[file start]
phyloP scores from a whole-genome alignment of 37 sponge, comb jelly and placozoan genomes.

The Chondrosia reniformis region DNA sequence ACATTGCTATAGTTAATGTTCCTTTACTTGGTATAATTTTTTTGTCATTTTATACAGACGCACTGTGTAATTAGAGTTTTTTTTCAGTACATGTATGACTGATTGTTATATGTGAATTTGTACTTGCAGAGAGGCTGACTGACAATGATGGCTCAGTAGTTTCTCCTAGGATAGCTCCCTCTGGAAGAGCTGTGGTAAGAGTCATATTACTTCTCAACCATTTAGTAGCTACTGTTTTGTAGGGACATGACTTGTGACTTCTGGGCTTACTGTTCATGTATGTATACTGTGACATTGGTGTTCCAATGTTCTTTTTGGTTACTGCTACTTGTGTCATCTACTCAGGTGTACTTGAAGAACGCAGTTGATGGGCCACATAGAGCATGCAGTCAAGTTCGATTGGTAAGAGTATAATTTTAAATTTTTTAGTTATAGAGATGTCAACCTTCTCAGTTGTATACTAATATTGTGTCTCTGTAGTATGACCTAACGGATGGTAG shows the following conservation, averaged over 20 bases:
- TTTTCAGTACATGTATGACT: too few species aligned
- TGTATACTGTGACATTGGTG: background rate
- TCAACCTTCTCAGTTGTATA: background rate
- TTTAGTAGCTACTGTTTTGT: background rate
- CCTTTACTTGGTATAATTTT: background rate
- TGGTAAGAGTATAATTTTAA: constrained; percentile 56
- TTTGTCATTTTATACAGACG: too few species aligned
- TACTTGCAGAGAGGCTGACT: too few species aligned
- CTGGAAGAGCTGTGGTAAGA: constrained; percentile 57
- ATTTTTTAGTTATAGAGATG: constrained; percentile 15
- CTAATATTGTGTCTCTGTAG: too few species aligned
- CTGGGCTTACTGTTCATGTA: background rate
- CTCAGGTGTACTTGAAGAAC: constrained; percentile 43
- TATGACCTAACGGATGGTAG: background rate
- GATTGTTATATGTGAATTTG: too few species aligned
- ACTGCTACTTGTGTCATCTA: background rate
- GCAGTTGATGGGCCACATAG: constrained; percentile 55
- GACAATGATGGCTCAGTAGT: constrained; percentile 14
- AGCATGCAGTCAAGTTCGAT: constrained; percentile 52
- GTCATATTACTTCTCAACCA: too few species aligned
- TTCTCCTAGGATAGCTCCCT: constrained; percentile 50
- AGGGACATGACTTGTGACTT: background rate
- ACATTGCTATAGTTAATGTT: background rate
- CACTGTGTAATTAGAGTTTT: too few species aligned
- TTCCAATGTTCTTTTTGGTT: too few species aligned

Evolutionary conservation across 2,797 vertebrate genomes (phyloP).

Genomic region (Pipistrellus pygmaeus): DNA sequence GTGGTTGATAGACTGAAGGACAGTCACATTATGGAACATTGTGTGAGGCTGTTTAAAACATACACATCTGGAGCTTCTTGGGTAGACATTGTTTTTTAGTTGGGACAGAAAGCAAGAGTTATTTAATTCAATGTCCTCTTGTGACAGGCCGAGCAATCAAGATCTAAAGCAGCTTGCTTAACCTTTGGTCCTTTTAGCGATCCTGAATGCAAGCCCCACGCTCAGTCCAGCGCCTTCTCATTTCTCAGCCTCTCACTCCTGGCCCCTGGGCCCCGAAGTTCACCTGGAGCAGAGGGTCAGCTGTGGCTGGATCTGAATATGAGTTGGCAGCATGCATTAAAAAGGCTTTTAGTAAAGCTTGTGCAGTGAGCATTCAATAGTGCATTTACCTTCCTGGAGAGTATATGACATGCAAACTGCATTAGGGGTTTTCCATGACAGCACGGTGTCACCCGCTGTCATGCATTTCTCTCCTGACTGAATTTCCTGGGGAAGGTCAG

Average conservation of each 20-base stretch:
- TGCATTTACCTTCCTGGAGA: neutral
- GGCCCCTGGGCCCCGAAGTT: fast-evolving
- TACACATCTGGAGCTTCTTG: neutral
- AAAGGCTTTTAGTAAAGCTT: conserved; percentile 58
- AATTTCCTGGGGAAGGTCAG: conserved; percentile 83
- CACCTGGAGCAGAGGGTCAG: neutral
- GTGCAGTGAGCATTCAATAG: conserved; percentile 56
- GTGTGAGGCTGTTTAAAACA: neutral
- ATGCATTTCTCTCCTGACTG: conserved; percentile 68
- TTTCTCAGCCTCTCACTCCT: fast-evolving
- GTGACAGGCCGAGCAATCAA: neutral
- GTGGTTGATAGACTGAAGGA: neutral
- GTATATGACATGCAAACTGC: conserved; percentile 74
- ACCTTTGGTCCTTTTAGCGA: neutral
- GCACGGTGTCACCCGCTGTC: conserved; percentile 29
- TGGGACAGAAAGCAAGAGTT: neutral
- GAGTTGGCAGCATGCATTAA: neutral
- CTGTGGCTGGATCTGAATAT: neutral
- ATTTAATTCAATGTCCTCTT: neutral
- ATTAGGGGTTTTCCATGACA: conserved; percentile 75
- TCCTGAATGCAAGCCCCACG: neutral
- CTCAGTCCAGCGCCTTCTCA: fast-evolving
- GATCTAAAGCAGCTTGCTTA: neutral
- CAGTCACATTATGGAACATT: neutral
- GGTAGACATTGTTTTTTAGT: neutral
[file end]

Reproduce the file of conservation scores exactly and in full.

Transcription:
phyloP scores from a whole-genome alignment of 37 sponge, comb jelly and placozoan genomes.

The Chondrosia reniformis region DNA sequence ACATTGCTATAGTTAATGTTCCTTTACTTGGTATAATTTTTTTGTCATTTTATACAGACGCACTGTGTAATTAGAGTTTTTTTTCAGTACATGTATGACTGATTGTTATATGTGAATTTGTACTTGCAGAGAGGCTGACTGACAATGATGGCTCAGTAGTTTCTCCTAGGATAGCTCCCTCTGGAAGAGCTGTGGTAAGAGTCATATTACTTCTCAACCATTTAGTAGCTACTGTTTTGTAGGGACATGACTTGTGACTTCTGGGCTTACTGTTCATGTATGTATACTGTGACATTGGTGTTCCAATGTTCTTTTTGGTTACTGCTACTTGTGTCATCTACTCAGGTGTACTTGAAGAACGCAGTTGATGGGCCACATAGAGCATGCAGTCAAGTTCGATTGGTAAGAGTATAATTTTAAATTTTTTAGTTATAGAGATGTCAACCTTCTCAGTTGTATACTAATATTGTGTCTCTGTAGTATGACCTAACGGATGGTAG shows the following conservation, averaged over 20 bases:
- TTTTCAGTACATGTATGACT: too few species aligned
- TGTATACTGTGACATTGGTG: background rate
- TCAACCTTCTCAGTTGTATA: background rate
- TTTAGTAGCTACTGTTTTGT: background rate
- CCTTTACTTGGTATAATTTT: background rate
- TGGTAAGAGTATAATTTTAA: constrained; percentile 56
- TTTGTCATTTTATACAGACG: too few species aligned
- TACTTGCAGAGAGGCTGACT: too few species aligned
- CTGGAAGAGCTGTGGTAAGA: constrained; percentile 57
- ATTTTTTAGTTATAGAGATG: constrained; percentile 15
- CTAATATTGTGTCTCTGTAG: too few species aligned
- CTGGGCTTACTGTTCATGTA: background rate
- CTCAGGTGTACTTGAAGAAC: constrained; percentile 43
- TATGACCTAACGGATGGTAG: background rate
- GATTGTTATATGTGAATTTG: too few species aligned
- ACTGCTACTTGTGTCATCTA: background rate
- GCAGTTGATGGGCCACATAG: constrained; percentile 55
- GACAATGATGGCTCAGTAGT: constrained; percentile 14
- AGCATGCAGTCAAGTTCGAT: constrained; percentile 52
- GTCATATTACTTCTCAACCA: too few species aligned
- TTCTCCTAGGATAGCTCCCT: constrained; percentile 50
- AGGGACATGACTTGTGACTT: background rate
- ACATTGCTATAGTTAATGTT: background rate
- CACTGTGTAATTAGAGTTTT: too few species aligned
- TTCCAATGTTCTTTTTGGTT: too few species aligned

Evolutionary conservation across 2,797 vertebrate genomes (phyloP).

Genomic region (Pipistrellus pygmaeus): DNA sequence GTGGTTGATAGACTGAAGGACAGTCACATTATGGAACATTGTGTGAGGCTGTTTAAAACATACACATCTGGAGCTTCTTGGGTAGACATTGTTTTTTAGTTGGGACAGAAAGCAAGAGTTATTTAATTCAATGTCCTCTTGTGACAGGCCGAGCAATCAAGATCTAAAGCAGCTTGCTTAACCTTTGGTCCTTTTAGCGATCCTGAATGCAAGCCCCACGCTCAGTCCAGCGCCTTCTCATTTCTCAGCCTCTCACTCCTGGCCCCTGGGCCCCGAAGTTCACCTGGAGCAGAGGGTCAGCTGTGGCTGGATCTGAATATGAGTTGGCAGCATGCATTAAAAAGGCTTTTAGTAAAGCTTGTGCAGTGAGCATTCAATAGTGCATTTACCTTCCTGGAGAGTATATGACATGCAAACTGCATTAGGGGTTTTCCATGACAGCACGGTGTCACCCGCTGTCATGCATTTCTCTCCTGACTGAATTTCCTGGGGAAGGTCAG

Average conservation of each 20-base stretch:
- TGCATTTACCTTCCTGGAGA: neutral
- GGCCCCTGGGCCCCGAAGTT: fast-evolving
- TACACATCTGGAGCTTCTTG: neutral
- AAAGGCTTTTAGTAAAGCTT: conserved; percentile 58
- AATTTCCTGGGGAAGGTCAG: conserved; percentile 83
- CACCTGGAGCAGAGGGTCAG: neutral
- GTGCAGTGAGCATTCAATAG: conserved; percentile 56
- GTGTGAGGCTGTTTAAAACA: neutral
- ATGCATTTCTCTCCTGACTG: conserved; percentile 68
- TTTCTCAGCCTCTCACTCCT: fast-evolving
- GTGACAGGCCGAGCAATCAA: neutral
- GTGGTTGATAGACTGAAGGA: neutral
- GTATATGACATGCAAACTGC: conserved; percentile 74
- ACCTTTGGTCCTTTTAGCGA: neutral
- GCACGGTGTCACCCGCTGTC: conserved; percentile 29
- TGGGACAGAAAGCAAGAGTT: neutral
- GAGTTGGCAGCATGCATTAA: neutral
- CTGTGGCTGGATCTGAATAT: neutral
- ATTTAATTCAATGTCCTCTT: neutral
- ATTAGGGGTTTTCCATGACA: conserved; percentile 75
- TCCTGAATGCAAGCCCCACG: neutral
- CTCAGTCCAGCGCCTTCTCA: fast-evolving
- GATCTAAAGCAGCTTGCTTA: neutral
- CAGTCACATTATGGAACATT: neutral
- GGTAGACATTGTTTTTTAGT: neutral